Jun 6, 2013

25 and Counting

My husband and I just celebrated 25 years of marriage. Twenty-five years really isn’t a long time, but if you say it’s your silver anniversary, people assume you are happy and ask for the secret to a good marriage. I personally have three secrets that keep me happy . . . booze, liquor and a boyfriend. Joe’s secret to success is a great wife.

The big 2-5 is a huge deal, people say, so you have to do something really amazing to celebrate – travel somewhere spectacular, do something adventurous, buy something extravagant, etc. Joe and I were quite stressed about doing this right and couldn’t figure out what to do. Some friends suggested we renew our wedding vows. This added more stress – neither of us is ready to make such a huge commitment. Instead, we shelved all the traditional ideas and decided to plan our perfect day. Joe went to a baseball game with friends, while I went to Home Town Buffet for several hours. What a great time we both had! I’ll never forget getting so much food for just $8.99, and Joe will probably always remember whatever it was that he did. We wanted to stretch out the celebration to the perfect week, but Home Town buffet is closed on Sundays. In any case, we wrapped up the festivities with family trip to the car wash and a stop at the Arby’s drive through. What a wild celebration, full of amazing memories.

When you ask people who’ve been married under 10 years what it takes to have a good marriage, they’ll tell you the trick is to never fall asleep angry or that you have to work at it, blah, blah, blah. What they don’t understand is that falling asleep angry and whatnot are routine parts of a strong marriage, especially after menopause hits. And anyone who has been married for 10 years knows that working at marriage is something you should've given up on pretty quickly; it's much like exercising or dieting. I have to say that I’ve never worked on my marriage a day in my life, and I’m certain Joe will attest to that.

So instead of worrying about making your spouse happy, people should relax and understand that marriages automatically become stronger with the natural progression of time and aging. The things that made you bicker when you were younger become moot points as senses degrade. For example, hearing loss is a good friend when you’re tired of hearing your spouse yacking (this is different from a disease called selective hearing, which Joe contracted at the altar as soon as he said, “I do”). Then there’s the deterioration of vision, which makes each partner feel their spouse hasn’t changed a bit. Because of failing eyesight, Joe doesn’t notice that I have been developing whiskers and sporting a mustache as my estrogen levels diminish. He says that I’m as pretty as I was the day we got married. This is also a memory issue, another asset in a healthy marriage. You often forget what you were fighting about, so you eventually give up on being angry. Joe and I have both found that the more the senses dull, the better life appears to be.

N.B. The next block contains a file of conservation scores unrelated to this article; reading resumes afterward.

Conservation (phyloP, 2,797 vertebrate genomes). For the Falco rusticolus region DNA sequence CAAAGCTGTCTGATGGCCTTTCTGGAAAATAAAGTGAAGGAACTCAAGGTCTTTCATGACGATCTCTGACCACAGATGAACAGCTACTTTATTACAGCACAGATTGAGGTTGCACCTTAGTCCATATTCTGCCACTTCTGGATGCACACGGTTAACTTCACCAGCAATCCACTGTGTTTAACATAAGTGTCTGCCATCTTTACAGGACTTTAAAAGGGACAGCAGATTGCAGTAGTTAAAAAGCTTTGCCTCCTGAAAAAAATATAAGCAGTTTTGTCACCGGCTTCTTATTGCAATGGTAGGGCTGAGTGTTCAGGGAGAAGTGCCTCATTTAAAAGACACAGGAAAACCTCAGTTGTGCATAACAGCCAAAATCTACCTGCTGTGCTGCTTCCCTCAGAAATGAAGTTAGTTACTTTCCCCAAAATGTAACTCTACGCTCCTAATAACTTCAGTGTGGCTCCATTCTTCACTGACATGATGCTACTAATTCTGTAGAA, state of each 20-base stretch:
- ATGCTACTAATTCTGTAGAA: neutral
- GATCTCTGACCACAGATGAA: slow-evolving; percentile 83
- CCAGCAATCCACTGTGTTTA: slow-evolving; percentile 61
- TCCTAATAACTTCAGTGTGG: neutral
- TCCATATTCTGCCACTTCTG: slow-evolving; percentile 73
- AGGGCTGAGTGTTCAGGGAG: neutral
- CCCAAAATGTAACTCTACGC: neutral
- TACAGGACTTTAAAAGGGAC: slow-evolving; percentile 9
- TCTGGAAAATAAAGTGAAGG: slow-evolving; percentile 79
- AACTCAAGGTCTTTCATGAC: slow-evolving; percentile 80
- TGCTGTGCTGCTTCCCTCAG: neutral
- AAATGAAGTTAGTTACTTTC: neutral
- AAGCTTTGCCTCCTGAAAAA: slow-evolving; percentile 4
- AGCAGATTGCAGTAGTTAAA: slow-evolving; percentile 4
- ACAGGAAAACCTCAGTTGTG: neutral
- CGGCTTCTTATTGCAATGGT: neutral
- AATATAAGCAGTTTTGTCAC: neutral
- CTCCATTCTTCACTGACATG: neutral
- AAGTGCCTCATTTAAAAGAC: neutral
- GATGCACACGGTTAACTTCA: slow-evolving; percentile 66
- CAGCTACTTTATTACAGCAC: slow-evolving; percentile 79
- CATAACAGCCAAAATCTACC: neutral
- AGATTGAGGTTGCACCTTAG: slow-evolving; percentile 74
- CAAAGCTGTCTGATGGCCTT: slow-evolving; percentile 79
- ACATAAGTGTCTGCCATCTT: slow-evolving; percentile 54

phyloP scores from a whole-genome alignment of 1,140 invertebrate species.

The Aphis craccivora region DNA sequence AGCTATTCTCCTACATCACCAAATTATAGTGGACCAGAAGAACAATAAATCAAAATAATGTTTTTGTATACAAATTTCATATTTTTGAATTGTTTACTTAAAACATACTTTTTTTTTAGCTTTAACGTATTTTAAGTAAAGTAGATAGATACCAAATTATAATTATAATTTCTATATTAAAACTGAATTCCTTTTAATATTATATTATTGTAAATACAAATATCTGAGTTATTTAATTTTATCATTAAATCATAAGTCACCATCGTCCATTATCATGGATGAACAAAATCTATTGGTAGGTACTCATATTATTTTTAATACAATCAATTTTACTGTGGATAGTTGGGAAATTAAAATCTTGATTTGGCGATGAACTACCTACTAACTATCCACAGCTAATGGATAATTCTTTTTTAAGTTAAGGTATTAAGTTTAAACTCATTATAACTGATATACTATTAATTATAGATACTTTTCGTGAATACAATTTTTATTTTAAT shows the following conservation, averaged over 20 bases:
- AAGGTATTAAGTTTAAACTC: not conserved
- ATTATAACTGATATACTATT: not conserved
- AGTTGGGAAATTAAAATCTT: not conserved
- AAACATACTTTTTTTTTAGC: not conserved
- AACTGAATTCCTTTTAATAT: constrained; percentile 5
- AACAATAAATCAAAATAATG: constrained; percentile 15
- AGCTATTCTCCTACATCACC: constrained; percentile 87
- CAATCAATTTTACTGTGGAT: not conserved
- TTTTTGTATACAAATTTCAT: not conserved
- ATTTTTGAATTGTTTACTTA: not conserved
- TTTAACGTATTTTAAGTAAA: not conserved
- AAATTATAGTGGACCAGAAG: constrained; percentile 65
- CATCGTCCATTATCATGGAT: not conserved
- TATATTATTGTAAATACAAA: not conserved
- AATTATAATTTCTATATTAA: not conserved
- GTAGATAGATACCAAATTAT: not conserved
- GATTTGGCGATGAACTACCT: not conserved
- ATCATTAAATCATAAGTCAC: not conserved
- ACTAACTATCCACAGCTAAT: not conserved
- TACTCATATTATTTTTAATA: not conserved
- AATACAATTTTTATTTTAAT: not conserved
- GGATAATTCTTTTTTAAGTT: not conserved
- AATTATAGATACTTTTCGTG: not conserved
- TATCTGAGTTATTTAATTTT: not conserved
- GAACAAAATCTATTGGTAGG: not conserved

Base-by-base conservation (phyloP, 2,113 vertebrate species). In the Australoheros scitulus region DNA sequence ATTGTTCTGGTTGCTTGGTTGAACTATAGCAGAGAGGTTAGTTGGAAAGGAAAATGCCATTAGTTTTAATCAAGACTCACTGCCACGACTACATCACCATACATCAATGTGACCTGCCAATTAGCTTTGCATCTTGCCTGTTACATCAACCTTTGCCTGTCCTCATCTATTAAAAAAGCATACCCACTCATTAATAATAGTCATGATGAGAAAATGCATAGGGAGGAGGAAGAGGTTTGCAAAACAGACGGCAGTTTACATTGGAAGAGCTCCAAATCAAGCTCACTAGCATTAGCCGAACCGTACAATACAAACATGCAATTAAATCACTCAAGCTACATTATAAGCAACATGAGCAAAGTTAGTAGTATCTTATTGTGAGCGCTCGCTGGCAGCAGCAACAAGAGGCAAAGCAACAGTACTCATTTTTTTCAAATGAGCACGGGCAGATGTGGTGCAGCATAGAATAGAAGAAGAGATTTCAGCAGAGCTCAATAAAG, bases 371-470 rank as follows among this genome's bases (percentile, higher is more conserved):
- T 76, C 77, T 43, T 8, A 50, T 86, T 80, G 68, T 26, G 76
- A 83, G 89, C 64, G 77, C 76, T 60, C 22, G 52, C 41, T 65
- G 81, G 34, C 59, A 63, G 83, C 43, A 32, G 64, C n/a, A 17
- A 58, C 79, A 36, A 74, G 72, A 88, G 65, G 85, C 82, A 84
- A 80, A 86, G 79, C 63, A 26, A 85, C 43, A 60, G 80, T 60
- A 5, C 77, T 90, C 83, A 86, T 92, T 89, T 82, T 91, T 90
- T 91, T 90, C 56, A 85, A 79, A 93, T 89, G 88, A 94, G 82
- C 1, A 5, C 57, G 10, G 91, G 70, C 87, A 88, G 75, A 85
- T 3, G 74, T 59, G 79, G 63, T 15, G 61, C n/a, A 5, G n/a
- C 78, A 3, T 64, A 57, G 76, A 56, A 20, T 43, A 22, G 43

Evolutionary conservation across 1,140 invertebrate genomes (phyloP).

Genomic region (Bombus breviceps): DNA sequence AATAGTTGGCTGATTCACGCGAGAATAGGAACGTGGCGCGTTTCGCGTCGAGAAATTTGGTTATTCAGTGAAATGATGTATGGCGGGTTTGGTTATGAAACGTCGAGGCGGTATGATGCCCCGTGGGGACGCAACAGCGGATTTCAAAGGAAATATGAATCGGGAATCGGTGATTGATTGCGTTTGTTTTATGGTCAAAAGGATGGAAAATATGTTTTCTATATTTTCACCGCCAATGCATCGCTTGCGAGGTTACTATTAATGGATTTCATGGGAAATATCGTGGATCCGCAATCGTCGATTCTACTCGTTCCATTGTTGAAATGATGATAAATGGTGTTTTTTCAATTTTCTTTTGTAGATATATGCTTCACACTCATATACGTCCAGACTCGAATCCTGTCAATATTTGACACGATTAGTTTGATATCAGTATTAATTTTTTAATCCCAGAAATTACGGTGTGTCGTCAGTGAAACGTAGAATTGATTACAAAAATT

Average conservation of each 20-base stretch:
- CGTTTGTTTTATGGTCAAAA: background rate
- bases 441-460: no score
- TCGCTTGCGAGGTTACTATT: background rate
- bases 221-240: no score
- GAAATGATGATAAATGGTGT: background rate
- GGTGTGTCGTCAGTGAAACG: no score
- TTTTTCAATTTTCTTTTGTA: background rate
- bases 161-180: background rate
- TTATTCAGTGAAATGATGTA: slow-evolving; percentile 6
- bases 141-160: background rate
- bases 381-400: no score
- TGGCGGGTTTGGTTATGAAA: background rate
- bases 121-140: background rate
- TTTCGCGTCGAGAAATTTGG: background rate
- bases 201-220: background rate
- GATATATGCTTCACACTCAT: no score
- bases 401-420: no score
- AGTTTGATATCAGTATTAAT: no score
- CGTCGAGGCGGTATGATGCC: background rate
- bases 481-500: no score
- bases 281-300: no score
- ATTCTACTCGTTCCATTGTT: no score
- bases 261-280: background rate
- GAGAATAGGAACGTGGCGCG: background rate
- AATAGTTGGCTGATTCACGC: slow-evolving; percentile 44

One thing that’s different about Joe and I is that we like to spend time together and we tend to be together all the time. This is basically habit, started when we were dating. It feels weird to me when Joe is not around, and he feels the same when I’m gone. The only time I’ve ever seen Joe asks for some space is when he’s out with his girlfriend.

Anyway, none of that matters. What matters is that I’m sincerely glad I married Joe. He has been my best friend since I was 17, and he continues to be all these years later. He is funny, intelligent, multitalented, kind, and the type of person everyone likes to be around. Take all those attributes, multiple them by 20, and you’ve got me! Now you see why this marriage works! Happy 25th anniversary, Joe. I’ve enjoyed every minute!
(Disclaimer: I have not enjoyed every minute.)

~ Jackie